Data Resources: FAQ on Reading and Interpreting PSL netCDF files

The vast majority of the data that we distribute in netCDF files have been packed into short integers to save space. You must unpack that data to get the correct floating point representation of the data. Each netCDF variable that has been packed has an add_offset and scale_factor attribute associated with it. The scale_factor and add_offset can vary with each netCDF file even for the same variable from the same data set, though this doesn't happen often.

The formula to unpack the data is:

unpacked value = add_offset + ( (packed value) * scale_factor )

NCL has this builtin. Use the function short2flt to read the netCDF files where the data is packed.

First of all, modern versions of ncdump can translate the times in our files to a human readable form. The flag to do so is "-t". All of the times are double values which represent the number of days or hours from an origin date. The units attribute for the time variable is the key to decoding the time values. For example, a file could have time units of "days since 1-1-1 00:00:0.0". With those units, an encoded value of 725738. would be the value for the date 1988-01-01. Now, if you just did some quick arithmetic in your head and you came up with a different value, it's not too surprising. There are many calendar systems that have been existence at various times in history and there are various shifts that won't be accounted for by all algorithms. The translation between the times in the file and human readable times and vice versa can be greatly simplified by using the UDUNITS library from UniData. Additionally, Numerical Recipes implements the correct algorithm as well.

"The NCEP/NCAR 40-years Reanalysis Project" (Bulletin of the American Meteorological Society, Vol. 77, No. 3, March 1996). On-line version. It's also available at NCAR.

CDROMs from the Annual Reanalysis CDROM series can be purchased from NCAR. To find out about which years are available, and how to order the CDROMs from the Web page, Click Here.

The data in our archive are generally global gridded data. Contact the National Center for Environmental Information, they make available historical daily weather summaries for many stations in the United States and throughout the world. Click Here . In addition, NOAA maintains a list of NOAA climate service resources and providers including state climatologists, RISAs, and much more.

Unidata's netCDF package runs on PCs. Unidata's main NetCDF web page is here. The FTP version of the same information is here.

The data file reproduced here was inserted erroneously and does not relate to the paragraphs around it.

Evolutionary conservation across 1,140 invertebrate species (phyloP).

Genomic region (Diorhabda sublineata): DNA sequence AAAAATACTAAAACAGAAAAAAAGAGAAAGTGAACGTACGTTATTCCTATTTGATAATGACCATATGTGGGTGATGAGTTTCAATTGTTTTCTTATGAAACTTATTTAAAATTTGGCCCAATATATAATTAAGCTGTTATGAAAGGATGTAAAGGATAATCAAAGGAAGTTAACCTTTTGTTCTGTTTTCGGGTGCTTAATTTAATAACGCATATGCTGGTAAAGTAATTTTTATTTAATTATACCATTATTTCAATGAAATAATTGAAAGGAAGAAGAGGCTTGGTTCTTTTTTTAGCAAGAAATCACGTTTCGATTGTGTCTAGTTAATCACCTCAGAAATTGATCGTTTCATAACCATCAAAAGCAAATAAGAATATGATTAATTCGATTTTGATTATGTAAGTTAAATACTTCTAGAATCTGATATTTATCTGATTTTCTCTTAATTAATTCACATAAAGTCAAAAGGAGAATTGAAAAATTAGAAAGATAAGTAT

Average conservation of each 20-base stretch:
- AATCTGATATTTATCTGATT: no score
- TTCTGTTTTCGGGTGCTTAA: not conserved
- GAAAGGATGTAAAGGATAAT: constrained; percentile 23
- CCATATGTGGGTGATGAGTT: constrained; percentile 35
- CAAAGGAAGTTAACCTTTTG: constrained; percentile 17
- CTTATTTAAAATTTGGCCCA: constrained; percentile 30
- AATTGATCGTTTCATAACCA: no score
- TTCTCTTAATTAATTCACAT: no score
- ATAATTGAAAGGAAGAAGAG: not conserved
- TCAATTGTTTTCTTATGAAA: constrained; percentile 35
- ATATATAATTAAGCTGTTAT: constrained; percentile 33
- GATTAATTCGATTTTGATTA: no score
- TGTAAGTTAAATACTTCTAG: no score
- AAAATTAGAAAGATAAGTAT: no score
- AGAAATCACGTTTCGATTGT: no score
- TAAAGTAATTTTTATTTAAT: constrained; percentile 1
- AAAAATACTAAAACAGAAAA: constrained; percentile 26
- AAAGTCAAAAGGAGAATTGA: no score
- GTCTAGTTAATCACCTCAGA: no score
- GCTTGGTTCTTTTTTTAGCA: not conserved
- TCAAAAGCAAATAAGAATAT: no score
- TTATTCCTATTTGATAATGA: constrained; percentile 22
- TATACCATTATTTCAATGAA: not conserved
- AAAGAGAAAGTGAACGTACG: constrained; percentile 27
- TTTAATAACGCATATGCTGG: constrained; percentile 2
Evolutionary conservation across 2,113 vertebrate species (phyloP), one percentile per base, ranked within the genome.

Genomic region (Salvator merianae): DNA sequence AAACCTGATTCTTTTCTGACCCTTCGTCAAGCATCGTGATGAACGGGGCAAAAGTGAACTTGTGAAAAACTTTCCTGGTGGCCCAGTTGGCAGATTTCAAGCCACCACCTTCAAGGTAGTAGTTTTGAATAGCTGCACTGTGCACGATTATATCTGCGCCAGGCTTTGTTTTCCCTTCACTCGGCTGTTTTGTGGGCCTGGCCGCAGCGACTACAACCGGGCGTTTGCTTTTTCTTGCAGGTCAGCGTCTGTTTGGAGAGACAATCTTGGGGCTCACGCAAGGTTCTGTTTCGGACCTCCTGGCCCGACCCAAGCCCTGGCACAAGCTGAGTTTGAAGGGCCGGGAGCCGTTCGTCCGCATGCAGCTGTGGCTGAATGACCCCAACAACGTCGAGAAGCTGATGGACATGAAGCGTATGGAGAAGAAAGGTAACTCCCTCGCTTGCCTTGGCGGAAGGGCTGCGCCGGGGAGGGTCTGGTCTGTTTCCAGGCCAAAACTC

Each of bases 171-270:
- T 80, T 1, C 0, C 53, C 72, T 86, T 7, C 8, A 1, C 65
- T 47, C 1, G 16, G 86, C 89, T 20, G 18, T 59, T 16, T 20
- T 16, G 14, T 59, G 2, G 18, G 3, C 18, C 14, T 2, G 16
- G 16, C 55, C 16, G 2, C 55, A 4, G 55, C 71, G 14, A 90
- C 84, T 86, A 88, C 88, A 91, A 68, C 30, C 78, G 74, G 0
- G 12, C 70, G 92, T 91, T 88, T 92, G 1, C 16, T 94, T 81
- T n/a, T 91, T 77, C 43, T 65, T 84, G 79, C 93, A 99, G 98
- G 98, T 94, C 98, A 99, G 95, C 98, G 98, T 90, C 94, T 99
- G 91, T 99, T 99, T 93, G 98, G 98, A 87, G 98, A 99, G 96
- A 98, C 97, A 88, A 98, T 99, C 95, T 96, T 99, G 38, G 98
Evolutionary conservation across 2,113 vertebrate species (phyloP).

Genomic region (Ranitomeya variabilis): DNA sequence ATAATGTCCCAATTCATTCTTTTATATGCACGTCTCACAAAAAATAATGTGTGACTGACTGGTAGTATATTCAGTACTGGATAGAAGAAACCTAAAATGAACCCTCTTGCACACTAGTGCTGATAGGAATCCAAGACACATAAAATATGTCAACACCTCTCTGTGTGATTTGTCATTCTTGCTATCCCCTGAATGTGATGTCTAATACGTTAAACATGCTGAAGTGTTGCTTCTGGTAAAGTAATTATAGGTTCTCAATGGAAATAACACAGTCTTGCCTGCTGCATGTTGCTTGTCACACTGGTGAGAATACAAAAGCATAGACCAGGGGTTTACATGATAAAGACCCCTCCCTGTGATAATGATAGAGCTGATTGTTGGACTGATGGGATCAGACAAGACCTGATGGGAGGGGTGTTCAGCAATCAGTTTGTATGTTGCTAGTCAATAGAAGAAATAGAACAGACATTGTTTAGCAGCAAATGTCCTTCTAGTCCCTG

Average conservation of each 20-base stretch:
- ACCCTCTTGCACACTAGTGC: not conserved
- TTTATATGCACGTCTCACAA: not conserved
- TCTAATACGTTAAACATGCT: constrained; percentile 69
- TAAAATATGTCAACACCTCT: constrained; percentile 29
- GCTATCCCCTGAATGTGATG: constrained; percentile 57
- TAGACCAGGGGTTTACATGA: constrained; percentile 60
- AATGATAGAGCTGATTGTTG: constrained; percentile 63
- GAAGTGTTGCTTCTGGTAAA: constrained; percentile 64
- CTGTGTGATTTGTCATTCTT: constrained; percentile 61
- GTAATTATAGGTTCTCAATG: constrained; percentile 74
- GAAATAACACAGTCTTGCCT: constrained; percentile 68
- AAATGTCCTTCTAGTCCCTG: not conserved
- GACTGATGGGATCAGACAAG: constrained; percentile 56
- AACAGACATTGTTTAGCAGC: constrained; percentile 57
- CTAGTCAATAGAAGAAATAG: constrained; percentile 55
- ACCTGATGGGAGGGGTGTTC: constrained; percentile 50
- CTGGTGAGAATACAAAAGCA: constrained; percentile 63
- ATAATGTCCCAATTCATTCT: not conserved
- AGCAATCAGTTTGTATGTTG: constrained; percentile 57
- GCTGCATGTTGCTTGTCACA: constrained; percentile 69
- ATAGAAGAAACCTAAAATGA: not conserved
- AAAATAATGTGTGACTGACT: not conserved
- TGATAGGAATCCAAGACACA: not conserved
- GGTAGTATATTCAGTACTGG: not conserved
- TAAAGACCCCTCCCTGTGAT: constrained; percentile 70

Also, the GrADS analysis and plotting package reads netCDF and works on PCs. However, it requires an X11 server on the PC. For information, see: Download GrADS software page at the GrADS homepage at COLA.

When your machine connects to our machine via ftp we choose to initiate a process called a reverse name look-up. That is to say we ask domain name service to translate your IP address back into a fully qualified domain name. This is a process that many sites are beginning to use as an added security feature. In this way we can verify that you are who you say you are. Now of course, we know that you're not trying to do anything sneaky, but this is something that we require of everyone that connects to us.

At your site, your computer managers maintain two lists of domain names. One is the forward name and the other is the reverse. Often, only the forward name is kept up-to-date. That's the one that is used when you say you want to connect to your machine and give its name. The forward name translates back to the IP address. But, there is also a table that keeps track of the reverse name, the one that answers the question, what name belongs to this IP address.

Hopefully your system manager will understand from this message what's being asked and can correct the problem with a couple minutes of work. Another solution might be to try your ftp from a different machine.

Over land and sea ice, the skin temperature is a prognostic variable. Over open water, the skin temperature is fixed at its initial value (from the NOAA OI SST data). The NOAA OI SST analyses were done weekly and the reconstructed SST done monthly. The analyses were linearly interpolated to daily values which were used for all four analyses (i.e. 0, 6, 12 and 18Z have the same SST values).

The files that contain skin temperature 4 times daily, daily, and monthly are of the form:


List of Gridded Air Temperatures from NCEP/NCAR Reanalysis at PSL Types of Temperature files

pressure/ Temperature (K) at 17 pressure levels. Class A. (Page 463 Column 1)